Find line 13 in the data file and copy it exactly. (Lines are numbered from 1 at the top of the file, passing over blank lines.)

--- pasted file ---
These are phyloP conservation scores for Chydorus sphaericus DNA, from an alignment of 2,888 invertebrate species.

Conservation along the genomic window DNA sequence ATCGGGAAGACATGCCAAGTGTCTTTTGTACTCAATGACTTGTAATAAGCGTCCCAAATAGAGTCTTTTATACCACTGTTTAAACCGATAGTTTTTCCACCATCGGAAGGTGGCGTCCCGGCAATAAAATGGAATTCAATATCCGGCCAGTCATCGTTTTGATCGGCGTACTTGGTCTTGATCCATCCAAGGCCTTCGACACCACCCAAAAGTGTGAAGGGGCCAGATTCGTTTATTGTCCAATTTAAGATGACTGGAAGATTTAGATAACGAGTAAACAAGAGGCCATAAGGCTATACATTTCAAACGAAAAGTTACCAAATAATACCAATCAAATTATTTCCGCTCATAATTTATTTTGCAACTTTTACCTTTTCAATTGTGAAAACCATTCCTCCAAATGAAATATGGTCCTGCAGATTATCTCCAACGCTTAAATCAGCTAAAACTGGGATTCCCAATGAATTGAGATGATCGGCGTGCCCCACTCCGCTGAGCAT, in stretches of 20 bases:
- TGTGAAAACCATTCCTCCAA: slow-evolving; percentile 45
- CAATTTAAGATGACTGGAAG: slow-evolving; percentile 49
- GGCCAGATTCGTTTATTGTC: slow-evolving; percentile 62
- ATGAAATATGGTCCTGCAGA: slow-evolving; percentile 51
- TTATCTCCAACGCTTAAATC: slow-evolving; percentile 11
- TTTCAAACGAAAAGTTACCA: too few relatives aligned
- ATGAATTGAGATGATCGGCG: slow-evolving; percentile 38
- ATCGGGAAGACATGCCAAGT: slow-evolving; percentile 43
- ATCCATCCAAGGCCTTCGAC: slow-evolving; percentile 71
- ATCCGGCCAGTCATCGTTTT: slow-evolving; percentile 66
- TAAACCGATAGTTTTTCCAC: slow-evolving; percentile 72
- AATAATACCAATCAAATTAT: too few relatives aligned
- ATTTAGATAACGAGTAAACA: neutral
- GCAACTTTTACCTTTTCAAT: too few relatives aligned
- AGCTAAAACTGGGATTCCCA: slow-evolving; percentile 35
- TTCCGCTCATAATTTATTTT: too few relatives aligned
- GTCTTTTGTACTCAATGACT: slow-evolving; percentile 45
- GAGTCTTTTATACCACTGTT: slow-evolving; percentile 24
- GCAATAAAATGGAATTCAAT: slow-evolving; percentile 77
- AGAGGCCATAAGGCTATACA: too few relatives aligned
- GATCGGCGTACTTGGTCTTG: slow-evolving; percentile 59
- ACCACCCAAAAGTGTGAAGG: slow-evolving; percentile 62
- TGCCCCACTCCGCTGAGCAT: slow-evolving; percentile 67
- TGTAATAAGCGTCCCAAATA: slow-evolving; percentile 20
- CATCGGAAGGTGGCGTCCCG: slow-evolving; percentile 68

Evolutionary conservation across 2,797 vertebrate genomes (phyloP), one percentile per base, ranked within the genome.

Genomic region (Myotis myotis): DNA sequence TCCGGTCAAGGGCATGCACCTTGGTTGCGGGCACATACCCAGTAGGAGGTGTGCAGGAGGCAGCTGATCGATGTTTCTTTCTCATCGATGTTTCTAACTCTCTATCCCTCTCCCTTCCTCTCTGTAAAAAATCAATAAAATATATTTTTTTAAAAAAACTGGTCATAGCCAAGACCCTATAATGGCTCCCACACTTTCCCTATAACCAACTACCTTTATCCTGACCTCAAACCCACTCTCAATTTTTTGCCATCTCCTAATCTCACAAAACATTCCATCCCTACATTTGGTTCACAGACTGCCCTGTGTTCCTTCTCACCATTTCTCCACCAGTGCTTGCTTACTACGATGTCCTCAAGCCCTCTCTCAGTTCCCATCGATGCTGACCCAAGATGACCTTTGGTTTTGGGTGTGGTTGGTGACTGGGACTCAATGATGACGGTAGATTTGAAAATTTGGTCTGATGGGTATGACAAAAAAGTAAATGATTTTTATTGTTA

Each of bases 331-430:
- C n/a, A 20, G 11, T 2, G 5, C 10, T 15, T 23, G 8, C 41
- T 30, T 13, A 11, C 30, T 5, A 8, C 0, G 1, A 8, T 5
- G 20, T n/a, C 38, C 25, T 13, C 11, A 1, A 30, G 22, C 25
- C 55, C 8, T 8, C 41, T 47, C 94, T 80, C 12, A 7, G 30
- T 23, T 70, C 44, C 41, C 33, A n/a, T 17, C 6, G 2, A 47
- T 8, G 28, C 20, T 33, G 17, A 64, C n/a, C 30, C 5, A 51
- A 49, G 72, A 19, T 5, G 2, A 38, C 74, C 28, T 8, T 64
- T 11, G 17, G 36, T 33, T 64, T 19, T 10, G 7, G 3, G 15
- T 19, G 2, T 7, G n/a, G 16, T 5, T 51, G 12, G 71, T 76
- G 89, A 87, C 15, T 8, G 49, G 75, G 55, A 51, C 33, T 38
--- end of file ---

- TAAACCGATAGTTTTTCCAC: slow-evolving; percentile 72